My mind often wanders and wonders about ‘tomorrow’, whether that is five minutes, five weeks, or five millennia from now. I reckon a hunter-gatherer instinct drives this because I see it occurring in everyone I know. We are always jumping out ahead of the moment. Why? Because we can. The mind’s space is larger than most mundane moments can stimulate and fill. It seeks greener pastures, i.e., the hunter-gatherer drive to look for that tasty tidbit that must lie just ahead, either in reality or in the fertile fields of human imagination.
Keeping mindful of this tendency is invaluable. Conscientiously done, life turns out much better. Chapter 14 speaks to this:
What about the future? Shouldn’t we look ahead for potential opportunities or dangers that await us there? Actually, the real opportunities and dangers are in the present. Being here in the moment is the best way to take advantage of opportunity and avoid danger. The future actually does take care of itself when I am fully engaging in the present (1). Chapter 64 speaks to this perfectly:
It is easy to maintain a situation while it is still secure;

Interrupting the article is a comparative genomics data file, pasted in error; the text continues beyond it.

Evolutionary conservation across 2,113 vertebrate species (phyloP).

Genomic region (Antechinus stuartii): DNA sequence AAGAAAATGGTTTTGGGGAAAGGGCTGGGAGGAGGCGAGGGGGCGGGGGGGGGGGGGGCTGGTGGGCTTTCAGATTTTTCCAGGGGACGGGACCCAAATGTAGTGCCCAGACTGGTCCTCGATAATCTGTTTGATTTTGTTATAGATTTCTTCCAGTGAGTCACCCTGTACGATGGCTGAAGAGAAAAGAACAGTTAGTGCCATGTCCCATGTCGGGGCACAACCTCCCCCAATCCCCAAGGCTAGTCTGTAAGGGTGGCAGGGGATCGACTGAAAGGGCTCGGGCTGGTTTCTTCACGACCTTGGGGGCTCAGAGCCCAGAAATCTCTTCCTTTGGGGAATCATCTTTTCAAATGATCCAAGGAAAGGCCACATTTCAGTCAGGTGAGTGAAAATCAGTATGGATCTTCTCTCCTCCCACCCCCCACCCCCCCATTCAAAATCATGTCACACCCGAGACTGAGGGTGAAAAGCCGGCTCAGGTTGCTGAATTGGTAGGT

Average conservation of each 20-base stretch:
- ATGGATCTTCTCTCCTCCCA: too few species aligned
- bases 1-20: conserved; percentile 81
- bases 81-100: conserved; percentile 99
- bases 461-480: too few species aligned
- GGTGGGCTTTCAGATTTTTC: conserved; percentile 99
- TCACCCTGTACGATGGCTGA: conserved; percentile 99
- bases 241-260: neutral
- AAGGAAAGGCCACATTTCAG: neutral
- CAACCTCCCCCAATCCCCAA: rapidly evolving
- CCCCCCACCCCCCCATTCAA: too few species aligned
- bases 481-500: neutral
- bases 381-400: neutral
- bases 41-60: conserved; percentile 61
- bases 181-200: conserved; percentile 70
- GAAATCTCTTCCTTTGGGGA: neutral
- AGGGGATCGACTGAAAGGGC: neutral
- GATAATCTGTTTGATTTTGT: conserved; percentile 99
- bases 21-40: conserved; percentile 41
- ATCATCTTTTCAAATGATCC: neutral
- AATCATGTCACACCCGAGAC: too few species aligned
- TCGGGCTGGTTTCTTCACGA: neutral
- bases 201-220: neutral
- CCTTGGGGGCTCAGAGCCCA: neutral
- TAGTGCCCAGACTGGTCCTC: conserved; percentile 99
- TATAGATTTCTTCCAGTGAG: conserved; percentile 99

It is easy to deal with a situation before symptoms develop;
It is easy to break a thing when it is yet brittle;
It is easy to dissolve a thing while it is yet minute.
Deal with a thing while it is still nothing;
Keep a thing in order before disorder sets in.
Looking out to the future actually robs from the present, and besides, as chapter 38 cautions us,
Speaking of foreknowledge, I tried my hand at it for a while. In the 70’s, I learned to read palms, cast horoscopes, do the I-ching, and Tarot cards. A fascinating aspect of this was how people reacted to me revealing their past, present and future. Those who had faith from the start in what I was doing not only bought every word, but also often amplified it. That shows the power of belief!
Those who didn’t have faith from the start were less than convinced and neutral at best. It only went to show how our expectations play a huge role in how and what we see. Anything that seems to support our expectations reinforces them, and anything that does not, we usually discount heavily or ignore.
(1) Conversely, looking ahead is how I remember what I truly want in life. For example, when I’m drinking alcohol or eating cake, it is easier to sense when to stop… as chapter 32 says, Knowing when to stop one can be free from danger. A stitch in time… I must maintain an awareness of consequences.